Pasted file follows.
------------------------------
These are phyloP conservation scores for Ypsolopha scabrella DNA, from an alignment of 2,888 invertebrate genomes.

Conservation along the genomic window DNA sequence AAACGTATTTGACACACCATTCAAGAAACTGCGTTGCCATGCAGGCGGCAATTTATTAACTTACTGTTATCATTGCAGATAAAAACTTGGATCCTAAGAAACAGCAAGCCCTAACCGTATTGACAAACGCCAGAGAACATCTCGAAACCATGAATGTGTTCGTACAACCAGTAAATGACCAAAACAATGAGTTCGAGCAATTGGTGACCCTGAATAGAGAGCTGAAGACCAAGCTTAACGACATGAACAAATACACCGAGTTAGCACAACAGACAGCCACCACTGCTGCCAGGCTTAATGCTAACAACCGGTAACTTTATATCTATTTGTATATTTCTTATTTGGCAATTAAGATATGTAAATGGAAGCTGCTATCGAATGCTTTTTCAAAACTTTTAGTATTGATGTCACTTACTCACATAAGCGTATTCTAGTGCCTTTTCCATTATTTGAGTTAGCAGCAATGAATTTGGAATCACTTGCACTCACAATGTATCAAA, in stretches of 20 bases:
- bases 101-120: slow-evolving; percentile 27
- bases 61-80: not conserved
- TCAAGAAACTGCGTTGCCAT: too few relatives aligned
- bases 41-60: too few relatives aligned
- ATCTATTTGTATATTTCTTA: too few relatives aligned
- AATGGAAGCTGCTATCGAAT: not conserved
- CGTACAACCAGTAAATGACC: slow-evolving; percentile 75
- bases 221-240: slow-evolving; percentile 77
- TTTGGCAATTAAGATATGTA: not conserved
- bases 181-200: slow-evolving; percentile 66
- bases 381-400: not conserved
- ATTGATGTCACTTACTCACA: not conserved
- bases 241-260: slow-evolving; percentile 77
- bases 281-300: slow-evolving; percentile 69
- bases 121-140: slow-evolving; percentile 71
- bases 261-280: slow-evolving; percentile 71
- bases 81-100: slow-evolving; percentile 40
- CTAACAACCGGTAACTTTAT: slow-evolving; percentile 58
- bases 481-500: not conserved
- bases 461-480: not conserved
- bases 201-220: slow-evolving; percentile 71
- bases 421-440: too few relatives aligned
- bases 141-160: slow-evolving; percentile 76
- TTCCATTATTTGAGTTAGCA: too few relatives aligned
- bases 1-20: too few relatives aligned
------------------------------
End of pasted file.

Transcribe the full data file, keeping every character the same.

These are phyloP conservation scores for Ypsolopha scabrella DNA, from an alignment of 2,888 invertebrate genomes.

Conservation along the genomic window DNA sequence AAACGTATTTGACACACCATTCAAGAAACTGCGTTGCCATGCAGGCGGCAATTTATTAACTTACTGTTATCATTGCAGATAAAAACTTGGATCCTAAGAAACAGCAAGCCCTAACCGTATTGACAAACGCCAGAGAACATCTCGAAACCATGAATGTGTTCGTACAACCAGTAAATGACCAAAACAATGAGTTCGAGCAATTGGTGACCCTGAATAGAGAGCTGAAGACCAAGCTTAACGACATGAACAAATACACCGAGTTAGCACAACAGACAGCCACCACTGCTGCCAGGCTTAATGCTAACAACCGGTAACTTTATATCTATTTGTATATTTCTTATTTGGCAATTAAGATATGTAAATGGAAGCTGCTATCGAATGCTTTTTCAAAACTTTTAGTATTGATGTCACTTACTCACATAAGCGTATTCTAGTGCCTTTTCCATTATTTGAGTTAGCAGCAATGAATTTGGAATCACTTGCACTCACAATGTATCAAA, in stretches of 20 bases:
- bases 101-120: slow-evolving; percentile 27
- bases 61-80: not conserved
- TCAAGAAACTGCGTTGCCAT: too few relatives aligned
- bases 41-60: too few relatives aligned
- ATCTATTTGTATATTTCTTA: too few relatives aligned
- AATGGAAGCTGCTATCGAAT: not conserved
- CGTACAACCAGTAAATGACC: slow-evolving; percentile 75
- bases 221-240: slow-evolving; percentile 77
- TTTGGCAATTAAGATATGTA: not conserved
- bases 181-200: slow-evolving; percentile 66
- bases 381-400: not conserved
- ATTGATGTCACTTACTCACA: not conserved
- bases 241-260: slow-evolving; percentile 77
- bases 281-300: slow-evolving; percentile 69
- bases 121-140: slow-evolving; percentile 71
- bases 261-280: slow-evolving; percentile 71
- bases 81-100: slow-evolving; percentile 40
- CTAACAACCGGTAACTTTAT: slow-evolving; percentile 58
- bases 481-500: not conserved
- bases 461-480: not conserved
- bases 201-220: slow-evolving; percentile 71
- bases 421-440: too few relatives aligned
- bases 141-160: slow-evolving; percentile 76
- TTCCATTATTTGAGTTAGCA: too few relatives aligned
- bases 1-20: too few relatives aligned